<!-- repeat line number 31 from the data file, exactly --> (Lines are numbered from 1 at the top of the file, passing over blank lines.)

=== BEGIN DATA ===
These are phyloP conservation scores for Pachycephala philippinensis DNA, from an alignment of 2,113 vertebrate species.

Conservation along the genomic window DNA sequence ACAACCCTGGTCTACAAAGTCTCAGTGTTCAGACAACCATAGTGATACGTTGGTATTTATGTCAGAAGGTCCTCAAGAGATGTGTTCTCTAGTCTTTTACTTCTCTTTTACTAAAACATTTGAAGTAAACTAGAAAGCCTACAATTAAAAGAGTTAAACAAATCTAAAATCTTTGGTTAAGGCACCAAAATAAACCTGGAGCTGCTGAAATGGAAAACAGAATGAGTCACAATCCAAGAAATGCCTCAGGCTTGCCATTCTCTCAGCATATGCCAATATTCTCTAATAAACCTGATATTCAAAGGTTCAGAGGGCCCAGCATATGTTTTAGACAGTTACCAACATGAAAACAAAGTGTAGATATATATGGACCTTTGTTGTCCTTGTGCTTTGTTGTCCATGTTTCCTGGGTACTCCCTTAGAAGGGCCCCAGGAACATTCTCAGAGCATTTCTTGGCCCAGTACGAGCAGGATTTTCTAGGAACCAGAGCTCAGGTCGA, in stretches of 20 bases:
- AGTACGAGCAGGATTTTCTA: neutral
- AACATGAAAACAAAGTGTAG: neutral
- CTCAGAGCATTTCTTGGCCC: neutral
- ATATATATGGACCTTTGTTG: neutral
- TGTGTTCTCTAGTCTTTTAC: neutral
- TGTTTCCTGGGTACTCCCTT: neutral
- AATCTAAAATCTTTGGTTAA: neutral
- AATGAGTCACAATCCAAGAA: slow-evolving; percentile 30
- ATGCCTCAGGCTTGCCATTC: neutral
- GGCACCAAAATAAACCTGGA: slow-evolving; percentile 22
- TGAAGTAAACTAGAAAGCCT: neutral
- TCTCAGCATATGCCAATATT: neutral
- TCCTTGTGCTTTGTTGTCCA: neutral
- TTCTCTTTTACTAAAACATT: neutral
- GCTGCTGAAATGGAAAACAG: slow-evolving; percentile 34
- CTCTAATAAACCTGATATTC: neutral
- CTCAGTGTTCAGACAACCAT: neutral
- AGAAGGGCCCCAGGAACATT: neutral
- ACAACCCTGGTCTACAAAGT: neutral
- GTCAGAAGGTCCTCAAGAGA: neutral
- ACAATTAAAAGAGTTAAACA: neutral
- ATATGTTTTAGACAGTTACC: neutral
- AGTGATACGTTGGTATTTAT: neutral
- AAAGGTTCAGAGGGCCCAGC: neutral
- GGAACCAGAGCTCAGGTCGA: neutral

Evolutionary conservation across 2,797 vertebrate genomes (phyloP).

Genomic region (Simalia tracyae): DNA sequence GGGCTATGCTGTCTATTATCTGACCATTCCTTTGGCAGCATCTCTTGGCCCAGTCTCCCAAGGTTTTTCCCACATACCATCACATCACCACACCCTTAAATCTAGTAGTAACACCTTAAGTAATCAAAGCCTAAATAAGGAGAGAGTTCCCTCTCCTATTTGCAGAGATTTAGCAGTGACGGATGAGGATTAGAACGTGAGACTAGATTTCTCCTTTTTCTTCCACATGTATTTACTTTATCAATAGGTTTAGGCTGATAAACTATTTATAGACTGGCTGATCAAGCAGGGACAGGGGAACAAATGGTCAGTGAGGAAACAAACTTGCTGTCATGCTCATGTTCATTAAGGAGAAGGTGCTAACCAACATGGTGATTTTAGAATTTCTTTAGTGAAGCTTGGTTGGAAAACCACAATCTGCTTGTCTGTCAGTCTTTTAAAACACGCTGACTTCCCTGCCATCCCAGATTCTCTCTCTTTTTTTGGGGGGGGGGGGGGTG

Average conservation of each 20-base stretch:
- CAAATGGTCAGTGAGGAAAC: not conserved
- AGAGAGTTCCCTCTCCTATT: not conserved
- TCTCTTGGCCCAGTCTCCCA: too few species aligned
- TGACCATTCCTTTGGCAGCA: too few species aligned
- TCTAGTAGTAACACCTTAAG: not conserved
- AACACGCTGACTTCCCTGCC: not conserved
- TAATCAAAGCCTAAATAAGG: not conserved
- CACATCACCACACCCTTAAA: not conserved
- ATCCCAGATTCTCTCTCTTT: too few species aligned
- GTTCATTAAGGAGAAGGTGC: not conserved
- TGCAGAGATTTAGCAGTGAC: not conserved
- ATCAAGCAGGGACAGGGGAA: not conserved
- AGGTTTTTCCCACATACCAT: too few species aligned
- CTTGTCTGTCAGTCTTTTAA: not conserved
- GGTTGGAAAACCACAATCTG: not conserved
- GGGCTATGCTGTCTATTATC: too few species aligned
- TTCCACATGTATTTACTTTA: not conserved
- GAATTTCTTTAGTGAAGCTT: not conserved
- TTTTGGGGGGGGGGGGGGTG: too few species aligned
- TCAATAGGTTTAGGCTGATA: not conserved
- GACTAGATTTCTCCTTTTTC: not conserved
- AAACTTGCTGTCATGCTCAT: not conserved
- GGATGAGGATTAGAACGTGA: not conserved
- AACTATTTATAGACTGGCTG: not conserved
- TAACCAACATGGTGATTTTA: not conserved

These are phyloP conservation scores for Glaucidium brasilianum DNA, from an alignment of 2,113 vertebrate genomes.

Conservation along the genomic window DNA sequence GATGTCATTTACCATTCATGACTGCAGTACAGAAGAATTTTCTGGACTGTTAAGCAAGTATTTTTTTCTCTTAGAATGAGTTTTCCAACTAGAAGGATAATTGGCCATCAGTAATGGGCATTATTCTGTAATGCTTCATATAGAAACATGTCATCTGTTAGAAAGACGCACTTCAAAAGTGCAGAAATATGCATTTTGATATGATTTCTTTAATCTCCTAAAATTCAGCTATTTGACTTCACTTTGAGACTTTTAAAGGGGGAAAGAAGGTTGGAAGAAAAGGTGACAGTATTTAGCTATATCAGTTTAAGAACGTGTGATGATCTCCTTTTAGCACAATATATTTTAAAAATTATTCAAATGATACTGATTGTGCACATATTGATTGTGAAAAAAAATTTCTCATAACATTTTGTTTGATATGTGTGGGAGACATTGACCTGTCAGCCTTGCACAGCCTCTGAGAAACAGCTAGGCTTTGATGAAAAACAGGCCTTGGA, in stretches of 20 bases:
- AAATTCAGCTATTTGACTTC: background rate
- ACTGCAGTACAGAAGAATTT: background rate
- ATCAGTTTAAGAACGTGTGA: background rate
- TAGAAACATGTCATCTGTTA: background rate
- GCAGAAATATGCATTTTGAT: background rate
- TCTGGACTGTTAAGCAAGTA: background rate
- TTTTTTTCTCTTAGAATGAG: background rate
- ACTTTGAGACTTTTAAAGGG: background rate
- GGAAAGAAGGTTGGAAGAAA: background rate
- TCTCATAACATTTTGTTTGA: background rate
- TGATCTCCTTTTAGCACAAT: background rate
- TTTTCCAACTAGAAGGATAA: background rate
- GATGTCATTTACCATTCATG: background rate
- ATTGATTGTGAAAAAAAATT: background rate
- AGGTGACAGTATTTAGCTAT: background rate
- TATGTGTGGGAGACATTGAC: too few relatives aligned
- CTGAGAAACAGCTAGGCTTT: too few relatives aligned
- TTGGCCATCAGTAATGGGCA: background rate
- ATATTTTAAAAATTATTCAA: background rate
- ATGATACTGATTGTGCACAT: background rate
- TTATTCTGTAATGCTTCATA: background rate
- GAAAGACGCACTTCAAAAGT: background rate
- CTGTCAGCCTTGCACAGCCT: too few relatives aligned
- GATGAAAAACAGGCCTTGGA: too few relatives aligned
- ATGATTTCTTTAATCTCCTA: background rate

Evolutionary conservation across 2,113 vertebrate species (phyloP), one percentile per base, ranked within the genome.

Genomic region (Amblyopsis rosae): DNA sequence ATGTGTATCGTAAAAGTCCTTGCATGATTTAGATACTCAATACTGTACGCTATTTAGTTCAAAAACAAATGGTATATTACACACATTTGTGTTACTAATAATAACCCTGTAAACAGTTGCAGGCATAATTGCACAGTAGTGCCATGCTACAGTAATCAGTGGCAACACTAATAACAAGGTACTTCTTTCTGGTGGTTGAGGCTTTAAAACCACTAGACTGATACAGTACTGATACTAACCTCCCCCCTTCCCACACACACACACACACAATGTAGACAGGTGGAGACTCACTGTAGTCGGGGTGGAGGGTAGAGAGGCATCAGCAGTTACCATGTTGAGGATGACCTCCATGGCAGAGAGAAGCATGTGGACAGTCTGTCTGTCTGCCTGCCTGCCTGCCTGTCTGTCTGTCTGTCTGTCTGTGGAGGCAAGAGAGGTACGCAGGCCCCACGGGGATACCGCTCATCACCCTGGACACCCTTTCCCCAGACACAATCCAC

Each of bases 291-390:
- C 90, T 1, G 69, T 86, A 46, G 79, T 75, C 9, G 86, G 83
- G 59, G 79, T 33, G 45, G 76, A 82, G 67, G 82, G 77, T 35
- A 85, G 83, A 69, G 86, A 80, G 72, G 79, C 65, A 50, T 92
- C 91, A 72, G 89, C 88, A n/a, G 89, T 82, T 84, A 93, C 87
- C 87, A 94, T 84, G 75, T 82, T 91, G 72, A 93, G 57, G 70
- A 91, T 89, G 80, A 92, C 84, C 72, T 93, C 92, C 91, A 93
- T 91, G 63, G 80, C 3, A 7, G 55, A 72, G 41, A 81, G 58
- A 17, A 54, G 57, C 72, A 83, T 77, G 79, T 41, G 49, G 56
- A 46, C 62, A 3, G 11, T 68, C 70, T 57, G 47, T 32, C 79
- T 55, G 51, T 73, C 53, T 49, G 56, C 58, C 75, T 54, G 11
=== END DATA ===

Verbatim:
- CAAATGGTCAGTGAGGAAAC: not conserved